Emerging destinations in Europe, the Middle East and Africa are increasingly popular. Possibilities abound in cities that offer value, excitement and inspiration. Copenhagen has become renowned for its sustainability credentials, and is aiming to become the world’s first carbon neutral city by 2025. It is already well on the way, with more than 70 per cent of its hotel rooms holding official eco-certification. It is also home to six hotels in the Brøchner and Arthur Hotel Group, the world’s first carbon neutral hotel group. Other up-and-coming destinations include Athens, Greece; Budapest, Hungary; Dublin, Ireland; and Istanbul, Turkey.


While the protests in Hong Kong caused immediate disruption to the M&E market, the longer-term outlook for the city and the wider Asia Pacific region remains strong. Events and meetings due to be held in Hong Kong had to be rescheduled or relocated. Demand is still there despite short-term challenges, [and] planners are starting to plan forward for the following year.

Fears about the potential detrimental impact of a prolonged US-China trade war on economies across the region have also caused some nervousness among companies.

Despite this cloud, there are dynamic opportunities in Southeast Asia with major corporates and multinationals relocating their production and manufacturing units to countries such as Thailand, Vietnam and Indonesia.

There is growing demand from event organisers for the region’s second and third tier cities and destinations beyond the key regional hubs.

Many groups are going to tier-two and tier-three cities in China. Japan is strong for incentives as groups prefer to go to a stable destination with cultural appeal and good infrastructure.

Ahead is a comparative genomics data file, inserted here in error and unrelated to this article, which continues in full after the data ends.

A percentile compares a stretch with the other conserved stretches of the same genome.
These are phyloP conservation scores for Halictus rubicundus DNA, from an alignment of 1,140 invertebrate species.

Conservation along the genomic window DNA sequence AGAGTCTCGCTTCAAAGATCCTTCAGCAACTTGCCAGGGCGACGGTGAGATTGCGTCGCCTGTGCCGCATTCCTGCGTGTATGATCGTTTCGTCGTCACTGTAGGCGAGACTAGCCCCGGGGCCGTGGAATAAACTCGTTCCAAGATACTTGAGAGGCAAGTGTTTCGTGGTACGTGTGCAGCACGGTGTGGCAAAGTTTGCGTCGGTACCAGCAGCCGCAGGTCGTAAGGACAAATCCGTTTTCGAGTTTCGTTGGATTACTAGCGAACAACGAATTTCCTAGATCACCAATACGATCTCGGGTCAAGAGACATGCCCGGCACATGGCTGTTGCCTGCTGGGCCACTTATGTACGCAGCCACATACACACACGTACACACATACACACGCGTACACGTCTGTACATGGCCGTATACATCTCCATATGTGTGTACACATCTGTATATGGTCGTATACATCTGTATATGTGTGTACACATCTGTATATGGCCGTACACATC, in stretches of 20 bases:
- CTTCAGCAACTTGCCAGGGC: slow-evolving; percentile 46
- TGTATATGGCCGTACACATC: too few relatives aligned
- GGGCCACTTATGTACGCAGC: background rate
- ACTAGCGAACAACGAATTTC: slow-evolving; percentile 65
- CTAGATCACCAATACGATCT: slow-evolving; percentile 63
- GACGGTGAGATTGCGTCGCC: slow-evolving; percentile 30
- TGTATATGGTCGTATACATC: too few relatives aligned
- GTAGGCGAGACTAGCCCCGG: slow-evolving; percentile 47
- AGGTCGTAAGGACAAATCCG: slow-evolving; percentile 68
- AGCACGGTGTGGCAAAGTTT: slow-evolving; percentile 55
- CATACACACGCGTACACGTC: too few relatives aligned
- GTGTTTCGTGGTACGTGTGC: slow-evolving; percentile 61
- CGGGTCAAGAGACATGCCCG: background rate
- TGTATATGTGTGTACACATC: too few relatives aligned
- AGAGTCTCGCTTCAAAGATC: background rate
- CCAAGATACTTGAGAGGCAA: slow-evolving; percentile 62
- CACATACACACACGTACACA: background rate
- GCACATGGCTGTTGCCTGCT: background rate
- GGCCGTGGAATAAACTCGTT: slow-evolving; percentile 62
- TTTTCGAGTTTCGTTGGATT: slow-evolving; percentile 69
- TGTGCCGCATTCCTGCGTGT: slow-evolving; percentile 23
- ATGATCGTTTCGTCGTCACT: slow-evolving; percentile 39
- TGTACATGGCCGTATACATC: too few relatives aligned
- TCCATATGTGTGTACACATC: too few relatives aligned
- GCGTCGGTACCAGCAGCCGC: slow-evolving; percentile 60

Bali remains an attractive incentive destination while Suwon in South Korea is benefiting from the opening of a new convention centre. Malaysian cities such as Penang and Kuching are also competing for more M&E business.

Australia continues to be a very strong and resilient market – both for inbound meetings and events, as well as domestic clients.


The investment in electric vehicles by all major manufacturers is expected to be very significant for the region as an automotive hub. While challenges remain, including an increasingly regulated automotive industry, innovation is moving ahead—and with it is a need for training, product launches, sales conferences and immersive events. Porsche is set to launch its electric Taycan by the end of the year, and Audi is hot on its heels with the e-Tron GT in 2020, with rumours of an electric Jaguar F-type in 2023, following closely behind. Every manufacturer is investing in that area, and although the auto industry might be facing some challenges, investments across the board and a need to showcase new products at roadshows will continue, ensuring that sector remains buoyant.


Creating a global meetings and events program has been seen as a winning strategy by major US-based multinational organisations for many years, and there are signs that this kind of centralised approach is becoming more common with clients based in other parts of the world. As part of this evolution and growth, some clients have branded their SMM (Strategic Meetings Management) programs under their own titles, such as GE SmartMeetings, for example. Whatever you choose to call them, the benefits of creating a global program are set to keep winning new converts as they seek to control costs, and optimize meetings and event activities across all markets.


As with most aspects of meetings and events, automation and new technology is changing the way programs can be managed. There has also been a shift away from purely focusing on costs—with other factors becoming more important than savings, particularly in mature markets such as North America.


Over the past few years, there has been a lot of focus on the impact of the millennial generation (also known as Generation Y) within both the meetings and events sector and the wider corporate travel market. The influence of this generation (those born between 1980 and 1995) will continue to strengthen the industry as they are expected to form the largest group of business travellers across the world from 2024 onwards.